Fresh off a victory at Mission Raceway in his most recent regional start, Joey Severance will be a huge favorite at this weekend's regional in Woodburn, Ore. He's the defending Top Alcohol Dragster winner, the reigning Division 6 champion, and just missed winning the 2011 national championship. Oh, and he's a co-owner of Woodburn Dragstrip and obviously knows the facility better than anyone who'll line up against him.
"This track is a seven-days-a-week job," says Severance, who does everything from plunging toilets to handling souvenir sales to prepping the all-concrete surface. "It's a lot different, being on this side of things. Instead of complaining about not getting paid enough, now I'm complaining about how much money we have to pay out."
It was Severance who collected the Top Alcohol Dragster winner's check in each of the past two seasons at Woodburn, but nothing could have prepared him for the phenomenal success that he and his dad, Joe Sr., one of the original heroes of Pro Comp, had everywhere else last year. They entered seven divisional events, reached the final at all seven, and won five, including Woodburn.
"It was our best year ever, by far," says Severance, who won five in a row at one point, including the Seattle national event. "We did so much better than we ever thought we would. It was a little disappointing not to get the championship in the end, but it was a thrill to still have a shot at it on the final day of the season." Though he finished fourth, Severance was the only driver other than Duane Shields, who won the title, still contention on Sunday at the Finals.
Winning it all was never a consideration when the 2011 season began, but as the year progressed and the wins piled up, the Severances made a late-season decision to go for it. "In the back of your mind, you always hope you have a chance, but it probably wasn't until we won the fifth divisional that we really started to think about it," says Severance, who also won the Spokane, Seattle, Medford, and Las Vegas divisionals. "We didn't even decide to go to Dallas [for the Fall Nationals in September] until the Saturday before the race. We didn't do any good there, and then we realized that it was a little closer to drive all the way to Reading than it would have been to drive home."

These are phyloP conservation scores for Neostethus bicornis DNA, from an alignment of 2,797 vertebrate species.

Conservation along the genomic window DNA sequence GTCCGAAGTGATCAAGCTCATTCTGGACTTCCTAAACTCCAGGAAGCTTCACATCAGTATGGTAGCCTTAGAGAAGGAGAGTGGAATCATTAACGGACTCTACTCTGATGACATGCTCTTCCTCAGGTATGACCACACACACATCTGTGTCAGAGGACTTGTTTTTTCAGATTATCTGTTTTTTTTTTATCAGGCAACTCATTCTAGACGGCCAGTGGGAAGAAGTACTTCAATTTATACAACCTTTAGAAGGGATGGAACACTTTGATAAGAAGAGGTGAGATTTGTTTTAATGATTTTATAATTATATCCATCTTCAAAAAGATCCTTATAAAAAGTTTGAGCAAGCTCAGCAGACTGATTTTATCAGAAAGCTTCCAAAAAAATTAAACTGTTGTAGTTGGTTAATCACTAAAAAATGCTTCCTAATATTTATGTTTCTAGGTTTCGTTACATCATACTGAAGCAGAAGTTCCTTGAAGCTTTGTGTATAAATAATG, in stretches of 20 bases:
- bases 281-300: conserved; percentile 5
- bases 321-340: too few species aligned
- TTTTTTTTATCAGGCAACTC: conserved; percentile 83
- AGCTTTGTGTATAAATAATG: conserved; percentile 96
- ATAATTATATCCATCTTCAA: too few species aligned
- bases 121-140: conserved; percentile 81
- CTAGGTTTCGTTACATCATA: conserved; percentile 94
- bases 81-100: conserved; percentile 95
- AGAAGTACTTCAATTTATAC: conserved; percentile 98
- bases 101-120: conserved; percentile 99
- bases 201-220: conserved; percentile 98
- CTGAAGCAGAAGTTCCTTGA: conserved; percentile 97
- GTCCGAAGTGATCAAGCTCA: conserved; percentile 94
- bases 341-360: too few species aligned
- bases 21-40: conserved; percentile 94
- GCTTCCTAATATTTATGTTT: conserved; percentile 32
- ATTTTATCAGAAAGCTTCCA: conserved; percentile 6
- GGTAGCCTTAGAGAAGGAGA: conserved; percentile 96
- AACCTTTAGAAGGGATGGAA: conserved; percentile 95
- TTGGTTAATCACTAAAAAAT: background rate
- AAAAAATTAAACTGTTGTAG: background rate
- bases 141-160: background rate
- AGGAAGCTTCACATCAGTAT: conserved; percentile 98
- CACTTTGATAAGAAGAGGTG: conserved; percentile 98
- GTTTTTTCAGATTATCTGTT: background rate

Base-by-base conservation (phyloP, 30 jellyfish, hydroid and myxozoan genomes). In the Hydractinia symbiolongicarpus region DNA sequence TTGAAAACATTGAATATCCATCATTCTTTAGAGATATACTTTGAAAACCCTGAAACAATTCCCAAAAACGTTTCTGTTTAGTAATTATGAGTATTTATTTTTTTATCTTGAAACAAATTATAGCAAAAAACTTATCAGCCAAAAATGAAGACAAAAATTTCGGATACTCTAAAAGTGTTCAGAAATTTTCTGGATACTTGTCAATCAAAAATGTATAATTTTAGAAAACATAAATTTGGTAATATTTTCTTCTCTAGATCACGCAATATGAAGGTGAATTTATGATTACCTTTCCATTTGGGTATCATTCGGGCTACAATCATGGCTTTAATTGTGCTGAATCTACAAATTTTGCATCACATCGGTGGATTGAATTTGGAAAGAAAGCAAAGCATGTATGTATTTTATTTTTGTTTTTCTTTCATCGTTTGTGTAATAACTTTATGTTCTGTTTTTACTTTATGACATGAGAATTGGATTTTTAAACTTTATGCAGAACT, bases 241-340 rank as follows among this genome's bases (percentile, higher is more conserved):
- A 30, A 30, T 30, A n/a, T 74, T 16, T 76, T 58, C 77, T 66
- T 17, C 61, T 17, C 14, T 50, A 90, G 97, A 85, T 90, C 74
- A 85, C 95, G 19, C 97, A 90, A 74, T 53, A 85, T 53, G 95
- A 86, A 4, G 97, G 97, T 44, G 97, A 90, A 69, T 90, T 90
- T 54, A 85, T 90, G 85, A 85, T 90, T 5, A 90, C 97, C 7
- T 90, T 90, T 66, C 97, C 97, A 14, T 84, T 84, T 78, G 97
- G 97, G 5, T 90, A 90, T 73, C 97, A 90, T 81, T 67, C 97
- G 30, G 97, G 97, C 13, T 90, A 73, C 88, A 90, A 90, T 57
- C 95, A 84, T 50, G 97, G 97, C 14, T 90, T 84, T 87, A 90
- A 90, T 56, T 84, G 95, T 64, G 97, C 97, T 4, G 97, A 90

So, instead of turning west out of the Texas Motorplex, the rig headed east for the 1,500-mile haul to Reading, where Severance quickly showed the East Coast's finest exactly why the low-budget team from the Pacific Northwest had been making headlines all year. Before that weekend, the furthest east that Severance had ever raced (except for one trip to Chicago for the Jegs Allstars race) was, believe it or not, Las Vegas. "We're West Coast guys," he says. "Seattle, Pomona twice, and Vegas twice – that's usually our national event schedule."
In his first appearance on the eastern seaboard, Severance knocked five-time and reigning world champ Bill Reichert out of championship contention on a semifinal holeshot with a .001 reaction time, his second .00 in a row, and the quickest (5.26) and fastest (271.30 mph) run of his career. Another .00 would have given Severance a final-round victory over Mike Kosky, who scored for the first time since 1999, but he had "only" a .017 light and Kosky put up his best e.t. and best reaction time of the event to win by four-thousandths of a second.
Aside from doing more with less than probably any Top Alcohol Dragster team in the country, Severance, 42, is known for his double-0 lights. Sometimes, the only way he loses is on red-lights, and they're not -.250 or -.300 guesses – they're usually -.00s. At one point last year, he red-lighted five times in a row, including all three qualifying attempts at Mission. Translation: he's so fast that he can red-light without anticipating the light.
"I don't know what to say; I guess it's just focus," Severance says. "The yellow light flashes, and I leave. I drove Terry DeLaVerne's Alcohol Funny Car once a long time ago and got beat on a holeshot in the first round and figured I'd better get a little better on the Tree."
"Better" doesn't adequately define it. Nobody in Top Alcohol Dragster has a quicker left foot. Joe Sr. even slowed down the clutch linkage, like they do in Pro Stock Bike, and Joey still sometimes is too quick for his own good. "It's not all me," Severance insists. "My dad has some great ideas about how to get the car to react, and this thing always leaves hard. We've had 60-foot times down in the .890s."
Joe Sr., who works for master chassis builder Brad Hadman, is a two-time national event champion in Pro Comp (at the inaugural Mile-High Nationals in 1978 and the 1979 Winternationals) and was runner-up at the 1978 and 1979 U.S. Nationals and the 1979 Fallnationals.
A broken rear end after an .890 60-foot time in round one at the penultimate race of the season, the Big O Tires Nationals in Las Vegas last October, is the round that, more than any other, cost the Severances the 2011 title. "That one hurt – that was going to be a good run," Severance says. "We didn't win the championship, but the thing is, right down to the last day of the season, we had a chance. What more could you ask for?"
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